During its Qajar period (1210–1344/1795–1925), Iran witnessed some lively and significant philosophical discourse. Yet apart from studies devoted to individual figures such as Mullā Hādī Sabzawārī and Shaykh Aḥmad Aḥsāʾī, modern scholarship has paid little attention to the animated discussions and vibrant traditions of philosophy that continued in Iran during this period. The articles assembled in this book present an account of the life, works and philosophical challenges taken up by seven major philosophers of the Qajar period. As a collection, the articles convey the range and diversity of Qajar philosophical thinking. Besides indigenous thoughts, the book also deals with the reception of European philosophy in Iran at the time.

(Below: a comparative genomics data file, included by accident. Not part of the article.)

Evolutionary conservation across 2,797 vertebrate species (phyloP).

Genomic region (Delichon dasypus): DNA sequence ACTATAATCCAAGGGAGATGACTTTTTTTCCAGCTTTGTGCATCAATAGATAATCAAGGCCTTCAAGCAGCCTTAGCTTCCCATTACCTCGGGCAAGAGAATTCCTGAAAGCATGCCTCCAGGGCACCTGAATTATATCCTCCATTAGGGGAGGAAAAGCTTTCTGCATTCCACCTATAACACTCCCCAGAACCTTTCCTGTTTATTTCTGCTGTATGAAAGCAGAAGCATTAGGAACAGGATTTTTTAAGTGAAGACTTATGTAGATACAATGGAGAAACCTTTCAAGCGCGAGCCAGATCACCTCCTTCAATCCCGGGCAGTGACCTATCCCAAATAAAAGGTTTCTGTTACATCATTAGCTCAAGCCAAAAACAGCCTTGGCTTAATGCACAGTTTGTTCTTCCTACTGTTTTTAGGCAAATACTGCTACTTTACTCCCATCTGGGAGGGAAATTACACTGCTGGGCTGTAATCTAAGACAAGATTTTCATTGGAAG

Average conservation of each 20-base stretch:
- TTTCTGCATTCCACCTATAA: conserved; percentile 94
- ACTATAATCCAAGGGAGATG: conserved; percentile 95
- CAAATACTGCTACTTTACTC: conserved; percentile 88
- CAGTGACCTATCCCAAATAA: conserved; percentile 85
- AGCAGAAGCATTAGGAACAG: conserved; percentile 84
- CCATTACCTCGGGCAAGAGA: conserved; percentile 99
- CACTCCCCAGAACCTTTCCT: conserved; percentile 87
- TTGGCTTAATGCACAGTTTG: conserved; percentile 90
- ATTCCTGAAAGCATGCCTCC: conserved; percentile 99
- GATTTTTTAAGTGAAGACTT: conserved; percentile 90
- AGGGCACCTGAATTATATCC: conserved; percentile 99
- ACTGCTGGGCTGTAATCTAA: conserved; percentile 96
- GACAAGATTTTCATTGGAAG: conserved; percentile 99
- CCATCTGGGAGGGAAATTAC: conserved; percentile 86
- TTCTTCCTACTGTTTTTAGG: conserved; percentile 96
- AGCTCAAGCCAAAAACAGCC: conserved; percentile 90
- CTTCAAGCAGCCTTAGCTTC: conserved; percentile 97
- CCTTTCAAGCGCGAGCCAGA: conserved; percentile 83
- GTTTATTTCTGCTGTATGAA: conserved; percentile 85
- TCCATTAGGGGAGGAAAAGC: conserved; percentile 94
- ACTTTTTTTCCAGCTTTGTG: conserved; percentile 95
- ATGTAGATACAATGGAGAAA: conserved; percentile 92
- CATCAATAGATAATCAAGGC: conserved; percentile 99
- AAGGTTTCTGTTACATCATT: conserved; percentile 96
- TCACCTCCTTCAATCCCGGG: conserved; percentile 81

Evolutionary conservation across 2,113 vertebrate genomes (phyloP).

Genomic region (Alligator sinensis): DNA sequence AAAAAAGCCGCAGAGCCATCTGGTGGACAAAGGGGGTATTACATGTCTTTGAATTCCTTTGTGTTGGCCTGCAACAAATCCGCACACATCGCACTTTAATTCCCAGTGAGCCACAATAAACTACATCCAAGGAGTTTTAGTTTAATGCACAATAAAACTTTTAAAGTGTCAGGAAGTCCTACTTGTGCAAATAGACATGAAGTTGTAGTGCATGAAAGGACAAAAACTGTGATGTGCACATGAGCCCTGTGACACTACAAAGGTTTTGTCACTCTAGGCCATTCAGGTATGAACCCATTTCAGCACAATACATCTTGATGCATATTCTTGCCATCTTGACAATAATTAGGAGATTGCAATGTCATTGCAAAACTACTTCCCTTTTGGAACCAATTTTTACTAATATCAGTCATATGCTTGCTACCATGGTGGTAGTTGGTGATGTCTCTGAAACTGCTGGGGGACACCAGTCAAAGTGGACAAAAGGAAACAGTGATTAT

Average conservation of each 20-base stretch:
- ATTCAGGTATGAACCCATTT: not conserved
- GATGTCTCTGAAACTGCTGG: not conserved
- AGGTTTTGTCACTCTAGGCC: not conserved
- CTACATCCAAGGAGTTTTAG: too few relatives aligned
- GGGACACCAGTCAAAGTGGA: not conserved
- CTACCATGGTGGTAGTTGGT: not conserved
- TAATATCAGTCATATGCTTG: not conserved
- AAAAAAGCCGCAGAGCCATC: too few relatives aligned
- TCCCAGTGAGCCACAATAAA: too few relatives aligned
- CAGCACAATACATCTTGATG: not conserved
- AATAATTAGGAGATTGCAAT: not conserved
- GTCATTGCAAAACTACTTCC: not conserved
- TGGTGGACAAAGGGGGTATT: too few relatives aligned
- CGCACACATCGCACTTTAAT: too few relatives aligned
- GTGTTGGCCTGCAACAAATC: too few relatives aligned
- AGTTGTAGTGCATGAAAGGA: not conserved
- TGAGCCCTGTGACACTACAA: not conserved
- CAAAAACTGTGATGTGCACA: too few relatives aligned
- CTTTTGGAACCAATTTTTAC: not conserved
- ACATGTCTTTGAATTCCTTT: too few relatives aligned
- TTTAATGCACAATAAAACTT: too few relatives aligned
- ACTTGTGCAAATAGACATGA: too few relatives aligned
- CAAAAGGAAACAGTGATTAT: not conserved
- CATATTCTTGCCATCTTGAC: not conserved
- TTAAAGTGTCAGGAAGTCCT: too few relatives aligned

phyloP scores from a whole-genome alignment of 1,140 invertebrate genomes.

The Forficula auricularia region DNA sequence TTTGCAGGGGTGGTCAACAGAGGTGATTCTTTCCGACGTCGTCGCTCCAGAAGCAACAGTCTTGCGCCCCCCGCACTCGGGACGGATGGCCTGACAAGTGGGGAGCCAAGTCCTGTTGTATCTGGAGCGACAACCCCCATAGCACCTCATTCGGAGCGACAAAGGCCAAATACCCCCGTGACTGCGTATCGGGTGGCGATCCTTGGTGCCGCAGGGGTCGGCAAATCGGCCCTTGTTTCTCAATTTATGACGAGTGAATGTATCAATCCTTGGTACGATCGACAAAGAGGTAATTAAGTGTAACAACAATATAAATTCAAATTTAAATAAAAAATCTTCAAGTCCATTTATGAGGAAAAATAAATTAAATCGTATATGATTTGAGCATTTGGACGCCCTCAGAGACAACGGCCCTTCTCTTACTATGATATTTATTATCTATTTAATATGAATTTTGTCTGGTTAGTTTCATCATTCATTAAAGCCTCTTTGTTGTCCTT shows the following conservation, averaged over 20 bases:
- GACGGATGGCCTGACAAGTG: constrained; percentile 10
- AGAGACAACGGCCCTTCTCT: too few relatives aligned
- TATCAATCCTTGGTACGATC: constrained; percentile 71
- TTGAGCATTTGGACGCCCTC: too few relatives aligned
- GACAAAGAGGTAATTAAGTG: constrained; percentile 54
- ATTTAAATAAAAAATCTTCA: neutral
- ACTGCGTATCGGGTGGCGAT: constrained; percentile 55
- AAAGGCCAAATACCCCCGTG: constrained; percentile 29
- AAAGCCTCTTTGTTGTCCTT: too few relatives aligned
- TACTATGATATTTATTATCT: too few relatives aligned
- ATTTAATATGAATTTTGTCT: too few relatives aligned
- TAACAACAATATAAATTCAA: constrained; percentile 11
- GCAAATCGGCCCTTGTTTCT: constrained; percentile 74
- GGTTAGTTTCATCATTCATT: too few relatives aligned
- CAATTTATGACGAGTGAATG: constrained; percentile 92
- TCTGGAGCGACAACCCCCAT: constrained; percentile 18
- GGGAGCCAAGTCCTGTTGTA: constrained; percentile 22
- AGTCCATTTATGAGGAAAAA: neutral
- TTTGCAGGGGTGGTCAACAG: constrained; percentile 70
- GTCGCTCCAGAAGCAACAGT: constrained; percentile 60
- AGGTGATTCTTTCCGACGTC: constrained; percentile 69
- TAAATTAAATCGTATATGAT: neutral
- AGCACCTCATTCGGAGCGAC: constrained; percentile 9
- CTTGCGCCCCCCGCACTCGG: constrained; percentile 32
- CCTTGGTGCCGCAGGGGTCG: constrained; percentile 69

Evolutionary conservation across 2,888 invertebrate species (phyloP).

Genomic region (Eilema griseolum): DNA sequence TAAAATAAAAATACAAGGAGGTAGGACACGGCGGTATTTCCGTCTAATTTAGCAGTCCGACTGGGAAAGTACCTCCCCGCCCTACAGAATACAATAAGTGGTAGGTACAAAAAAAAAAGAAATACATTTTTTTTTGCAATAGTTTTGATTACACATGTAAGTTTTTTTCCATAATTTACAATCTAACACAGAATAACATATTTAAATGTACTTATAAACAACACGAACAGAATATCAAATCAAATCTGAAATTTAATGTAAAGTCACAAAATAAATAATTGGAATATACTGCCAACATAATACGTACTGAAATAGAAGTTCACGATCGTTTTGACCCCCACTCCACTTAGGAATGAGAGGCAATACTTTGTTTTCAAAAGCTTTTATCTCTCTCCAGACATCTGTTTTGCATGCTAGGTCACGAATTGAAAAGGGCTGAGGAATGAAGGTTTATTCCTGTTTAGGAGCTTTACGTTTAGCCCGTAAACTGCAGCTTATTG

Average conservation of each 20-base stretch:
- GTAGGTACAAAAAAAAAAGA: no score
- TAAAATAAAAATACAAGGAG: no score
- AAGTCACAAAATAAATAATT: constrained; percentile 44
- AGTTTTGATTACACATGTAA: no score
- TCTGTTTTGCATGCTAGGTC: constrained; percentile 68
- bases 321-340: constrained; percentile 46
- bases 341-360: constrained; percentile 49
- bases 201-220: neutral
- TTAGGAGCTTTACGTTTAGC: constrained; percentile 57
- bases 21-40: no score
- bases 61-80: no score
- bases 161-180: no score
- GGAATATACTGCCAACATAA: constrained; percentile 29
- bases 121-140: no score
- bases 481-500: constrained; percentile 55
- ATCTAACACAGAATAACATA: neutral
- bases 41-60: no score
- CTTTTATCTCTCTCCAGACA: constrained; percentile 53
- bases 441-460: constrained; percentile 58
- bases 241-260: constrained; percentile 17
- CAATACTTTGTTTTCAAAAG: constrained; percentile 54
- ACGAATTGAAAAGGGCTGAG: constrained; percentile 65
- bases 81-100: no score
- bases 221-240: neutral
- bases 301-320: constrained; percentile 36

Reza Pourjavady, Ph.D. (Freie Universität Berlin, 2008), is Visiting Professor of Oriental and Islamic Studies at the Ruhr-Universität Bochum. His publications include
Philosophy in Early Safavid Iran: Najm al-Dīn Maḥmūd Nayrīzī and His Writings (Brill, 2011) and, coauthored with Sabine Schmidtke,
A Jewish Philosopher of Baghdad: ʿIzz al-Dawla Ibn Kammūna (d. 683/1284) and His Writings (Brill, 2006).